The Fundamental Analysis Myth
By Jesse Czelusta (from the May 2006 issue of Index Rx)
Disagreement is the essence of equities trading--buyers believe that the value of their acquired assets is greater than the cost; sellers demur.
Yet beliefs regarding optimal investment choices revolve around answering a single question. Answers to this question drive not just individual investment decisions, but also markets, industries, and economies. This question is the Alpha and Omega of investing:
"What determines the price of an asset?"
For many years, a single notion has held sway over the minds of the investment masses: fundamental analysis. This notion provides a simple, intuitive, and natural explanation for movements in prices. As Bodie, Kane and Marcus (2005) put it, "the purpose of fundamental analysis is to identify stocks that are mispriced relative to some measure of 'true' value that can be derived from observable financial data." (p. 606). In other words, each stock has a correct price, this price can be calculated, and prices in markets do not always equal correct prices. Underpriced stocks should be bought and overpriced stocks sold.
The hegemony of this view can be attributed to common sense. Over time, earnings determine the price of a stock. Earnings should be determined by characteristics of firms and industries. These characteristics should be reflected in valuation measures. Pay closer attention to these measures than others and your investments will produce higher returns than theirs.
Or so the argument goes. But just because a sense is common does not mean it is correct. And just because Wall Street says it doesn't make it so. Although it may be blasphemous to question Investment Truths that flow from so many hallowed tongues, the fact remains: For individual investors, fundamental analysis is worthless.
First, for all of the reasons provided by theories of efficient markets. All available information should be incorporated in the price of a stock long before your order reaches a trading floor. Even if new information becomes available, you will not be able to profit from this information. Unless you are somehow more prescient than the world's best financial minds or somehow able to act sooner than those whose lives revolve around stock markets, fundamental analysis is akin to armchair quarterbacking. While there may be such a thing as the "intrinsic value" of a company, there is no reason to think that one's own knowledge of this value is likely to be better than anyone else's.
Second and more importantly, because there is very little that is "fundamental" about fundamentals. Any valuation measure is meaningless absent expectations. And expectations are as slippery as fish on hooks.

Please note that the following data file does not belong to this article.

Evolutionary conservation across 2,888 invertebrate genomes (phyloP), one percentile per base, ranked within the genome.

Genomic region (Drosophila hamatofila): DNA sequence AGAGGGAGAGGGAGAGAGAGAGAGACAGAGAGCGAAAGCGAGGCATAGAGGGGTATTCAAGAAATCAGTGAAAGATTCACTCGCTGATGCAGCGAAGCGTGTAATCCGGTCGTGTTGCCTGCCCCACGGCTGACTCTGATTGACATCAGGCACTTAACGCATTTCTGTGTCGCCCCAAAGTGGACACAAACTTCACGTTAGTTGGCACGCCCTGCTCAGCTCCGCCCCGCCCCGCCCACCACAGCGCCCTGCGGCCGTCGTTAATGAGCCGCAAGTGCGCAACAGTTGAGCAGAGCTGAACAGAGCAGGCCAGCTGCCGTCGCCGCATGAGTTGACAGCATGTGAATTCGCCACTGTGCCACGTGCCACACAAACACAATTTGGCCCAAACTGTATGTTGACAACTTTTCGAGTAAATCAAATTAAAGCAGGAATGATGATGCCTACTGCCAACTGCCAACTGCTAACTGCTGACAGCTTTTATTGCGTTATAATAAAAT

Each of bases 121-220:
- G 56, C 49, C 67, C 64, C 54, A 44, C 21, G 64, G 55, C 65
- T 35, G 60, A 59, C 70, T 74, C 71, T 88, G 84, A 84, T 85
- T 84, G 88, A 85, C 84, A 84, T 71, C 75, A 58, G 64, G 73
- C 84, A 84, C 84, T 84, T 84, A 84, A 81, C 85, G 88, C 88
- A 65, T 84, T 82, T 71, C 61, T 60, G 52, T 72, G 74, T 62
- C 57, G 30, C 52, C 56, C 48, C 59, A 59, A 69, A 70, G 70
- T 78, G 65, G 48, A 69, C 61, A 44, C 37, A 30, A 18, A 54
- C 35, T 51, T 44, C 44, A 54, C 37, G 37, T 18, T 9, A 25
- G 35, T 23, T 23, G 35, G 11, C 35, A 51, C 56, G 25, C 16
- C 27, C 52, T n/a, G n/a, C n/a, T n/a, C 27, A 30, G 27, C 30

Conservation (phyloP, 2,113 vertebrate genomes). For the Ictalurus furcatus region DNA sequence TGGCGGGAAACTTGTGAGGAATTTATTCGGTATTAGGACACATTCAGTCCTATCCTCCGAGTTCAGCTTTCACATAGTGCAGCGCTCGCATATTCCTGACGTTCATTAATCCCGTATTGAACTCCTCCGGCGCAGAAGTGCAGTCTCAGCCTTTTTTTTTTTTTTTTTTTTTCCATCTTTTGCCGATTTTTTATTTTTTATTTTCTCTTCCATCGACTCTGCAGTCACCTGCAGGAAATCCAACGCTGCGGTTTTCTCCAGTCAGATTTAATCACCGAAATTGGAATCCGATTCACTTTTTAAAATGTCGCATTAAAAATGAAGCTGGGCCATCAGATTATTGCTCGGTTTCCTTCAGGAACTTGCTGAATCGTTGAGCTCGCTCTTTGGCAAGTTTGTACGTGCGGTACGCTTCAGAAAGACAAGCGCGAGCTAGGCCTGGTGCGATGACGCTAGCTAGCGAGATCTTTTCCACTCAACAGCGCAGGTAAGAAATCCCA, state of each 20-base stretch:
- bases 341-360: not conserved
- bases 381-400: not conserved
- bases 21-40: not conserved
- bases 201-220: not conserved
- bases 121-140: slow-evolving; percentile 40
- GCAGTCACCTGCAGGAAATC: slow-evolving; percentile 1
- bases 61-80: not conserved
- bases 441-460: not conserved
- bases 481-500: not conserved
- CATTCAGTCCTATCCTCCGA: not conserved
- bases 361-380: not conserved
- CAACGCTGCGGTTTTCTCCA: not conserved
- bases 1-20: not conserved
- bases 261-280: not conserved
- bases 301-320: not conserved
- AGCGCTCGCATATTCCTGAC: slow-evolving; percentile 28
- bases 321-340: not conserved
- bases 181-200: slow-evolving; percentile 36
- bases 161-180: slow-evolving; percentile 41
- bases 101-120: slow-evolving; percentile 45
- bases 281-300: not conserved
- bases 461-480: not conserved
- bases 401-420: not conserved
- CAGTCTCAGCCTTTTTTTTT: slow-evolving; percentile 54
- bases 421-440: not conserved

Consider the most ubiquitous of valuation measures, the price-earnings ratio. When juxtaposed with those for similar firms, this ratio allegedly captures the relative growth prospects of a company. Wall Street's rule of thumb is that a stock's price-earnings ratio should approximately equal growth in company earnings and dividends. According to Peter Lynch,
The P/E ratio of any company that's fairly priced will equal its growth rate. I'm talking about growth rate of earnings...If the P/E ratio of Coca Cola is 15, you'd expect the company to be growing at about 15% per year, etc. But if the P/E ratio is less than the growth rate, you may have found yourself a bargain. (p.198)
But unless you are in possession of prophetic powers (or have the ear of Wall Street and the ability to act before you whisper into it), Mr. Lynch's advice is not actionable. The problem with Lynch's example is that we have no way of knowing what growth rates will be. Even if we did, twenty dollar bills do not lay long on sidewalks.
By the same token, the term "bargain stock" is a misnomer. Bargains materialize only in hindsight and are invisible to honest foresight. To borrow Mr. Walton's phrase and place it in a different light, in investing, "expectations are the key to everything." And not simply your own expectations, of course, but those of all investors.
Interpretation rests upon expectations. Valuation measures are determined not by traits of companies, but by expectations regarding those traits. And there is not much that is necessarily "true," or "intrinsic," or "fundamental" about expectations. Expectations can be wrong (remember "the new economy?") Fundamentals are nothing of the sort; instead, they are mirrors of beliefs. Fundamental investing works only if beliefs move in consistent patterns.
Which leads to an inevitable conclusion, one that may someday turn the investment world on its head--valuation measures (or any other measures) matter only as much as the market thinks they do. The reason that Lynch and other notable "value investors" have done well for themselves, often outperforming market indices, is that beliefs do move in predictable patterns. Value investors may be unknowingly tracking these patterns of beliefs, thinking that they are wise assessors of "fair value," when in reality they are benefiting from the consistent ebbs and flows of sentiment. They would do even better if they stopped worrying about valuation measures and started looking for patterns in these measures.
Bodie, Z., A. Kane, and A. Marcus (2005). Investments. McGraw-Hill Irwin: New York.
Lynch, P. (1989). One Up On Wall Street. Running Press Book Publishers: Philadelphia.